But, why does deforestation continue even though the world apparently has reached a consensus about its threat to human existence in many direct and indirect ways? The answer can be found in Williams's reference to the unequal scope and speed of deforestation in developed and developing tropical countries. The dependency that started with a worldwide domination by Europe had its climax in the development of a wealthy West and a needy non-West that lost not only its independence but also its rich forest regimes. Such unequal shares in deforestation has continued in the postcolonial era because of this dependent relationship, which allows wealthy developed countries to buy up the stock of forests of developing countries while preserving their own. The problem of global ecological dependency in poorer tropical countries has been compounded by a variety of internal pressures: political and economic (investment in plantations, local elite of traders, etc.), technological (e.g., a chain saw that would enable one or two individuals to cut an entire forest), and demographic.
Although Williams covers a wide scope of the history of deforestation, he tends to ignore anthropological variations in different regions that are important in understanding forest history. In Western traditions, the forest has often been considered the hostile "other" of civilization, but this was not the case everywhere and at every historical stage. In the Hindu pantheon, for instance, the forest has a "character"; there have been numerous forest deities who keep the kingdom of the forest alive, and in the forest live the sages who cater to the spiritual and social needs of the people. Moreover, forests were a place to retire in later life of the Brahmin. Material forces of deforestation do not neutralize such popular perceptions of the forest as a pristine provider of both material and immaterial well-being. In fact, the idea of deforestation rather than the forest itself was alien to many communities in the tropical world.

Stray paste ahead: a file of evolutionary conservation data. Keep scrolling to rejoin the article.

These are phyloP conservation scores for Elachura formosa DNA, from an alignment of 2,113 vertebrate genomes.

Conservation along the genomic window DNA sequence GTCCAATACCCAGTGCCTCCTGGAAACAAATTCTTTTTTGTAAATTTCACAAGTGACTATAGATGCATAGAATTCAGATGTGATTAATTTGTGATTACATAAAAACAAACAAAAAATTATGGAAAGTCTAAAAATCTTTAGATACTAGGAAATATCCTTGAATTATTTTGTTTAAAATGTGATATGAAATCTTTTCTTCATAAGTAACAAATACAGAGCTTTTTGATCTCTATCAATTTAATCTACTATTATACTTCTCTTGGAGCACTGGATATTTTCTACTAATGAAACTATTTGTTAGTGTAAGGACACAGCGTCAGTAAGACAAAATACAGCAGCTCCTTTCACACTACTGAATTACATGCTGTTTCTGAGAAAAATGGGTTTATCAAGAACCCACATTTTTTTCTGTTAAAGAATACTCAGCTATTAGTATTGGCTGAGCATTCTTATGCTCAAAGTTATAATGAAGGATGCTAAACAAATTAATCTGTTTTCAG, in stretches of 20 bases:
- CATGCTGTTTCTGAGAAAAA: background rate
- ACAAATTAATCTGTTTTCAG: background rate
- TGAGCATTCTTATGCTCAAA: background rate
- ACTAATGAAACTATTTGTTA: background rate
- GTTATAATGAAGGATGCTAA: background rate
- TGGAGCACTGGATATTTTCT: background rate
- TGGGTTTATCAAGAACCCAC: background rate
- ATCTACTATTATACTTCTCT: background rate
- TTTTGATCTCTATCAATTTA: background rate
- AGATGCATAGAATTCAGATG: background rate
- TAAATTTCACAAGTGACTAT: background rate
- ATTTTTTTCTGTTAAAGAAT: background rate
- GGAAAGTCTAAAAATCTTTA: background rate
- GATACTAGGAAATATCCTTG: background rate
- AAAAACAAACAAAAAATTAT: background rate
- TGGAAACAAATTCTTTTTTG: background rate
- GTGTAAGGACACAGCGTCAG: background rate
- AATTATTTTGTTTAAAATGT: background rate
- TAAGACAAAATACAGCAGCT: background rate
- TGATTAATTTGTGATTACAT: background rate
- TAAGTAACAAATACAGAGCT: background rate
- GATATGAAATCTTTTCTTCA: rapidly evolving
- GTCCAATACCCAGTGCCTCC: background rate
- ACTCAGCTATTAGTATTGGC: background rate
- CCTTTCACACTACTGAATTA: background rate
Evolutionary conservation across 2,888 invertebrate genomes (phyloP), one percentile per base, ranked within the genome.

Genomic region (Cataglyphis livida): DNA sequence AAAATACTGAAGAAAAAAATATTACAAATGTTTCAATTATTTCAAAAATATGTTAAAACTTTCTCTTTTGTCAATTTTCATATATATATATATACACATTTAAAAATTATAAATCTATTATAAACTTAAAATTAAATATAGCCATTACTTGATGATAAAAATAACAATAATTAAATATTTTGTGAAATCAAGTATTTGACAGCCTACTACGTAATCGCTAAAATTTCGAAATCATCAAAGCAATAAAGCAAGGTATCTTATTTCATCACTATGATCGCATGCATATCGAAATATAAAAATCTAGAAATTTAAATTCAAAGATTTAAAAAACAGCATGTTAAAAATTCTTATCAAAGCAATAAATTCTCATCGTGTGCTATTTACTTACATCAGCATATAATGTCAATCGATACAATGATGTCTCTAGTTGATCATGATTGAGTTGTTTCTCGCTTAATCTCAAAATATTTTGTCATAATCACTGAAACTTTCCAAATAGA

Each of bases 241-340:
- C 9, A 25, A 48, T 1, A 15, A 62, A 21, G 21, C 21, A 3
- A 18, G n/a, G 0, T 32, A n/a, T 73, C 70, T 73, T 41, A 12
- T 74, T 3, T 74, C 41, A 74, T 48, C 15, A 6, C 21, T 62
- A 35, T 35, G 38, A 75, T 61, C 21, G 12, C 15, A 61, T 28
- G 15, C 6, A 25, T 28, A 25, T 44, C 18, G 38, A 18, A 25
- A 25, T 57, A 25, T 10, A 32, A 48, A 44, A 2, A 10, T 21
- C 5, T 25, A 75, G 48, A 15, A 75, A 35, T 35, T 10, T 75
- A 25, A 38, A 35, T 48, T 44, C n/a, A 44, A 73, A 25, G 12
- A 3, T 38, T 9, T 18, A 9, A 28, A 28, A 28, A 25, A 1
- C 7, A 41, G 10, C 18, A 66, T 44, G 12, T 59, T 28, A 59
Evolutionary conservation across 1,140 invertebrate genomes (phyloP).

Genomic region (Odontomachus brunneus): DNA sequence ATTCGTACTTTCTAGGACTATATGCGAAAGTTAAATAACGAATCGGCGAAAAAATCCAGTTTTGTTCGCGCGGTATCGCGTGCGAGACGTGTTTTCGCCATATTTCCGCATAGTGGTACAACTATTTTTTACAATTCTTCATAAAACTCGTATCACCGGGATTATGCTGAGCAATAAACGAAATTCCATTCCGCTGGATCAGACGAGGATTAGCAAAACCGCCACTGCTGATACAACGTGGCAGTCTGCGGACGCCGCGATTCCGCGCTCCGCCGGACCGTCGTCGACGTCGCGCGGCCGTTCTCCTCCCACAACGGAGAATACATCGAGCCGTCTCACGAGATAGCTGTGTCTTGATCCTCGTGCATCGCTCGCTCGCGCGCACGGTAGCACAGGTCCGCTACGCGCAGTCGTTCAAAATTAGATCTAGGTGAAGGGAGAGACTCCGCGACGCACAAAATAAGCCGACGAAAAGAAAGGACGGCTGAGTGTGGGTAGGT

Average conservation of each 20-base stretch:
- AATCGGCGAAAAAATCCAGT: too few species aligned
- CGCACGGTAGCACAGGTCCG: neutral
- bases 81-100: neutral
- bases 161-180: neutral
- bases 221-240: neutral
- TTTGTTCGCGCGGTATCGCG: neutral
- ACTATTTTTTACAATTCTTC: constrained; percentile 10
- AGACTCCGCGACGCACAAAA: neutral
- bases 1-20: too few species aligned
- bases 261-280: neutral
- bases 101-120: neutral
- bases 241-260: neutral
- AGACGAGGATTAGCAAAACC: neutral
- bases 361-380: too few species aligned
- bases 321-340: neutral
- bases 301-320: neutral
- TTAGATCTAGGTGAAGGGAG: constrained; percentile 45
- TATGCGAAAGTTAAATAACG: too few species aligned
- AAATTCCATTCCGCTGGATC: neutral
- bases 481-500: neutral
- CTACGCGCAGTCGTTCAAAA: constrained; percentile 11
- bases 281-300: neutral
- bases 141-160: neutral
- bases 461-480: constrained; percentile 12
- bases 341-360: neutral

Deforesting the Earth also overlooks any intellectual tradition regarding the forest in the non-Western world. This oversight has graver implications than is apparent. It gives an impression that the tropical world lacks intellectual focus on forestry or conservation, and such notions pave the way for an uncritical endorsement of the recently emerging idea that conservation started for the first time in the colonial period. Such historiography disassociates the tropical world from its intellectual and political-ecological thoughts and practices regarding the forest. For instance, if the idea of and importance given to the forest was lacking in the non-Western world before the coming of colonial foresters, how do we explain the urgency attached to the plantation and protection of trees during the time of emperor Ashoka more than two millennia ago or in Manchuria during the Qing dynasty in the seventeenth century? Perhaps this urgency was not "scientific" forestry, but was conservation.